APPEAL from the Circuit Court of Cook County; the Hon. ALBERT
S. PORTER, Judge, presiding.
MR. JUSTICE GOLDBERG DELIVERED THE OPINION OF THE COURT:
Rehearing denied August 10, 1981.
The South Shore Chamber of Commerce (Chamber) is an Illinois not-for-profit corporation. On November 19, 1980, the Chamber held an election of officers. A slate was presented to the electorate by the nominating committee. A different slate was nominated from the floor. The slate nominated from the floor won the election. The losing slate (plaintiffs) challenges the election, contending the bylaws of the Chamber preclude nominations from the floor. Plaintiffs' complaint prayed for a writ of quo warrantor and declaratory and injunctional relief. The successful slate (defendants) filed their answer to the complaint.
On February 10, 1981, the trial court heard the cause, and found no material factual controversy existed. The trial court dismissed the suit with prejudice. Plaintiffs appeal.
The pertinent portions of the bylaws of the Chamber provide:
"The officers shall be elected annually, by secret ballot, by a majority vote of the members present at a regular meeting in November or December of each year and installed at the regular meeting in January of the following year. The slate of new officers will be prepared by the Nominating Committee in October and in no event later than November 15 and published in the meeting notices for November or December, or both. The Nominating Committee will be comprised of three Past Presidents, provided they each be members in good standing * * *."
"The Robert's Rules of Order shall govern the procedure of meetings excepting where specifically in conflict with these Bylaws."
Section 45 of the Robert's Rules of Order in turn provides:
"Call by the chair for further nominations from the floor. After the nominating committee has presented its report and before voting for the different offices takes place, the chair must call for further nominations from the floor."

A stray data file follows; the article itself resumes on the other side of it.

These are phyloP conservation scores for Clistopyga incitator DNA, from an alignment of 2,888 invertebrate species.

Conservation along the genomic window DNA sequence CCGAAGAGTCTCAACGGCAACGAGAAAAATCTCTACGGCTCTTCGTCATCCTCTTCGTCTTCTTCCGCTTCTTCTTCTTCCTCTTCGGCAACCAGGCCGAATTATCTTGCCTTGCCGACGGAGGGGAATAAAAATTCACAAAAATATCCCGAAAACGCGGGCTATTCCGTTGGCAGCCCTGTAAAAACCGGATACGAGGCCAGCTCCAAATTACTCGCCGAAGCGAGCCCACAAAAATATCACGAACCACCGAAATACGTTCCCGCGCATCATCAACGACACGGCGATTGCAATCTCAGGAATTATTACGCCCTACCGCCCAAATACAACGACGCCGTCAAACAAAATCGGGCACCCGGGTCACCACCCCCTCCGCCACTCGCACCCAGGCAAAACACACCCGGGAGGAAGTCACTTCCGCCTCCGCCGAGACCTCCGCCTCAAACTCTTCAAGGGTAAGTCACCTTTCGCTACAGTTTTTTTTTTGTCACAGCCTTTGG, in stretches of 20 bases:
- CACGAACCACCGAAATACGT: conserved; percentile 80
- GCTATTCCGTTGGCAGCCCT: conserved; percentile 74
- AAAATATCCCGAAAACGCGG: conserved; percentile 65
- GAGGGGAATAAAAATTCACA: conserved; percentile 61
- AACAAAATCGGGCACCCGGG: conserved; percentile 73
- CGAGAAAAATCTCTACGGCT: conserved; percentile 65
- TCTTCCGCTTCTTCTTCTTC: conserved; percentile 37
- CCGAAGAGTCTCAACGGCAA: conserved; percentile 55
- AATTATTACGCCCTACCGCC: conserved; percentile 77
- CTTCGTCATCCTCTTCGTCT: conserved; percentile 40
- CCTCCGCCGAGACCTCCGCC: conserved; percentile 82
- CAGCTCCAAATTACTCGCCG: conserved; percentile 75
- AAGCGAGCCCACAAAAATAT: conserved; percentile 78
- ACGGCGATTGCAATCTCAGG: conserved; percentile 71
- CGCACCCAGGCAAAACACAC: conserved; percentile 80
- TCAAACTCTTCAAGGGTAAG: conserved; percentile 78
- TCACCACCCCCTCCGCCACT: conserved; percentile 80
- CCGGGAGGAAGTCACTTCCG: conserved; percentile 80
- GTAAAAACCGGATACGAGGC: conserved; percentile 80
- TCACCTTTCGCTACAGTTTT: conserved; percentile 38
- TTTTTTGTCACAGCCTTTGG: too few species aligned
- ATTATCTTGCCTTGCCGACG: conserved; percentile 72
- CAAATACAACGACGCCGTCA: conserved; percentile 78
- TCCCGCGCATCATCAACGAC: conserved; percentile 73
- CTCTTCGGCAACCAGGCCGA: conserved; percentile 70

• 1 Determination of whether a contract or other legal document is or is not ambiguous is a question of law. (Terracom Development Group, Inc. v. Coleman Cable & Wire Co. (1977), 50 Ill. App.3d 739, 744, 365 N.E.2d 1028, and authorities there cited.) The parties hereto agree that the above language of the bylaws is unambiguous. We concur in this agreement.
As a result, it is our opinion that the intention of the parties as expressed in the above quoted bylaws must be determined solely from the language used without resort to extrinsic evidence. (Terracom Development Group, Inc., 50 Ill. App.3d 739, 744, and authorities there cited.) The parties disagree as to the interpretation of the bylaws above set forth.
Able counsel for plaintiffs urge strongly that the right of members of a not-for-profit corporation to vote for directors is not constitutionally protected. This principle is set forth in Harris v. Board of Directors (1977), 55 Ill. App.3d 392, 395, 370 N.E.2d 1121, which in turn cites Westlake Hospital Association v. Blix (1958), 13 Ill.2d 183, 148 N.E.2d 471, appeal dismissed (1958), 358 U.S. 43, 3 L.Ed.2d 43, 79 S.Ct. 44. However, the principle is not pertinent here. The dispositive issue before us is interpretation of the bylaws of the Chamber to determine whether or not ...